CHARLOTTE, N.C. -- They've been rehearsing for a week now, shuffling in each night about 9:30 and working -- on lighting, script-reading and a thousand technical things -- until 6:30 in the morning.
The country, or at least the night owls and insomniacs among us, will see the results of all this labor at 2 a.m. Monday, when NBC finally launches its overnight newscast from Charlotte. (Channel 2 in Baltimore will air only 85 minutes of four-hour program, from 3:05 a.m. to:30 a.m.)
"NBC Nightside" will feature anchor Sara James and two others reading news updates and introducing taped reports.
"We want to put out a good quality newscast in the middle of the night," says Ms. James, who will likely lead off the show Monday morning.
Primarily, NBC is interested in using the newscast to cement its partnership with 209 affiliates and go after the late night-early morning TV audience.
Those viewers -- a diverse group that includes retirees, late-shift workers, early-rising business executives and young couples with infants -- have been getting their news from CNN.
"The networks saw this source of revenue going to other companies and have decided to act," says Rich Brown, who writes about TV news for Broadcasting Magazine. "NBC Nightside" is "clearly the first of more to come."
Indeed, ABC has announced a January debut for its overnight newscast from Washington. And CBS News officials have told that network's affiliates it hopes to expand "Nightwatch" -- a late-night, laid-back interview show -- into a hard-news competitor.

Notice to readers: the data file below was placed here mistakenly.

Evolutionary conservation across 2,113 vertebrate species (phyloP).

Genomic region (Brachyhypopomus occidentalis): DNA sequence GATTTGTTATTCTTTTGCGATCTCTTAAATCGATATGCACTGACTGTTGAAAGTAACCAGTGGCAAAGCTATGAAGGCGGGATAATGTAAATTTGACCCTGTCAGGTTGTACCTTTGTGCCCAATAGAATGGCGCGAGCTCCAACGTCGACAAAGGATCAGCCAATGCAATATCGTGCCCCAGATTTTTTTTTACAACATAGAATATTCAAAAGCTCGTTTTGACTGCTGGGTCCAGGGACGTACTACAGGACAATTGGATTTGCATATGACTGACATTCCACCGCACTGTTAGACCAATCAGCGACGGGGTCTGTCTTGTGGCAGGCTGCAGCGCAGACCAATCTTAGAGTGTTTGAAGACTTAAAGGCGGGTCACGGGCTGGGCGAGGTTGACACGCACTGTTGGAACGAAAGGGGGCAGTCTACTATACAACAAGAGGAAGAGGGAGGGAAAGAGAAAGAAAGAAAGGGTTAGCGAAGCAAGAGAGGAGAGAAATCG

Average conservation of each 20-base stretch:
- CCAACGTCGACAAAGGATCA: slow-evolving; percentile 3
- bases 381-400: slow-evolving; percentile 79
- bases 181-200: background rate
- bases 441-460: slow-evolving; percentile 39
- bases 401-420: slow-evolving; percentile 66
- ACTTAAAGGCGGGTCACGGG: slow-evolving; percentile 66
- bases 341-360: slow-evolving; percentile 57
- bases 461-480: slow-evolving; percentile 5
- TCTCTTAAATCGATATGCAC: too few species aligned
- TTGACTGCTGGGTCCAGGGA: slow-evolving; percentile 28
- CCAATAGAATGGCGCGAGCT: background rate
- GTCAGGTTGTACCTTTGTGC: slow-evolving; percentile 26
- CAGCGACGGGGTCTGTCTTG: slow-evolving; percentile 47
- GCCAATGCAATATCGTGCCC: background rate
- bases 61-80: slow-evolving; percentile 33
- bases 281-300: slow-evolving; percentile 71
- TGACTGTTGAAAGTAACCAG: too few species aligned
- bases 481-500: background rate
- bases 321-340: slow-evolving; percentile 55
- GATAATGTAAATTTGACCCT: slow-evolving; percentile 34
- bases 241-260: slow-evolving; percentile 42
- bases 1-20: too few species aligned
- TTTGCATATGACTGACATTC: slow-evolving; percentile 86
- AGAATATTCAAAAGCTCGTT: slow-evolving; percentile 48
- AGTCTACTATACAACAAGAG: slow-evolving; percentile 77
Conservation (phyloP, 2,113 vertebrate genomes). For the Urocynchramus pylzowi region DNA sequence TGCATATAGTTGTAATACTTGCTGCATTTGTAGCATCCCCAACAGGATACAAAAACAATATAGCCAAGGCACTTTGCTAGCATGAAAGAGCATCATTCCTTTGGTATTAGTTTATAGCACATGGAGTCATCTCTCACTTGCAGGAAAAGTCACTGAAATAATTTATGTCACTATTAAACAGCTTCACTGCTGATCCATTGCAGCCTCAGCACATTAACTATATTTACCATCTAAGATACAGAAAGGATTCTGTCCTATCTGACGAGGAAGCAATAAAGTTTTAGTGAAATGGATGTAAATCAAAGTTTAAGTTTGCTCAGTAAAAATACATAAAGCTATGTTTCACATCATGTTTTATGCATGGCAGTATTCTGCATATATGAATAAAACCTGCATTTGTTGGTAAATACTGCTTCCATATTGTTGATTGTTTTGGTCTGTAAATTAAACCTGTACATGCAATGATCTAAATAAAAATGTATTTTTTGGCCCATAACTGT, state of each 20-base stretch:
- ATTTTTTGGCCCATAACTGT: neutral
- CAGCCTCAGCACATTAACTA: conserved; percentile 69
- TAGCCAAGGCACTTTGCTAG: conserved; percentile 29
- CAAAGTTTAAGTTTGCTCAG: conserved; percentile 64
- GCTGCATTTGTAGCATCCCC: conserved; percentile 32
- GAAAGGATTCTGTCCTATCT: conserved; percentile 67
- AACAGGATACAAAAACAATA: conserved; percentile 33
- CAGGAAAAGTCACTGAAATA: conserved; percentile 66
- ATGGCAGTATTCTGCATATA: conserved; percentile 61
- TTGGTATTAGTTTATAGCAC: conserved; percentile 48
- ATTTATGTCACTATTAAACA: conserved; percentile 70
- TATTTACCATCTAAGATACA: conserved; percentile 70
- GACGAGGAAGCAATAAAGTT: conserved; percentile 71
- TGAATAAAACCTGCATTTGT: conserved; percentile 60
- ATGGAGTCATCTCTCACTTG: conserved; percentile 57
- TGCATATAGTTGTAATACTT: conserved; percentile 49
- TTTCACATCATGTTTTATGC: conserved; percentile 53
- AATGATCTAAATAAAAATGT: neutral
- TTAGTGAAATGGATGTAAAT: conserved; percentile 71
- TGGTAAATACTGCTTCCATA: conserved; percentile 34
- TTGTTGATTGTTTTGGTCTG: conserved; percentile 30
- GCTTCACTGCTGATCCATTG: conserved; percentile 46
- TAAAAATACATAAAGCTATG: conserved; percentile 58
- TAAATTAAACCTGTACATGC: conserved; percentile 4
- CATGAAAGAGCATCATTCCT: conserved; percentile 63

What sets NBC apart is that it's taking a more decentralized -- some say cheaper -- approach. Its newscast will originate from Charlotte, not more expensive Washington or New York. And it will heavily rely on reports from network affiliates.
In fact, the affiliates urged NBC to launch the overnight show and 145 of them have committed to carrying it. Most of the stories shown on "NBC Nightside" will be compiled by affiliates, says Bob Horner, president of the Charlotte-based NBC News Channel, which also feeds footage to NBC stations around the clock.
"It verges on business insanity to not have a good relationship with local newscasts," says the soft-spoken Mr. Horner, who calls the affiliates "209 close friends of mine."
Mr. Horner says "NBC Nightside" will begin each half-hour segment with a report on breaking news and then go on to weather, sports, features and occasional interviews. "But we feel very strongly that the top priority will be breaking news," he says. "If we have an Oakland fire situation, we'll blow out the weather and sports."
Old hands at NBC News have ridiculed NBC News Channel, saying it is a low-rent operation that lets the network claim it's expanding news while it's really cutting costs to offset drops in advertising revenue.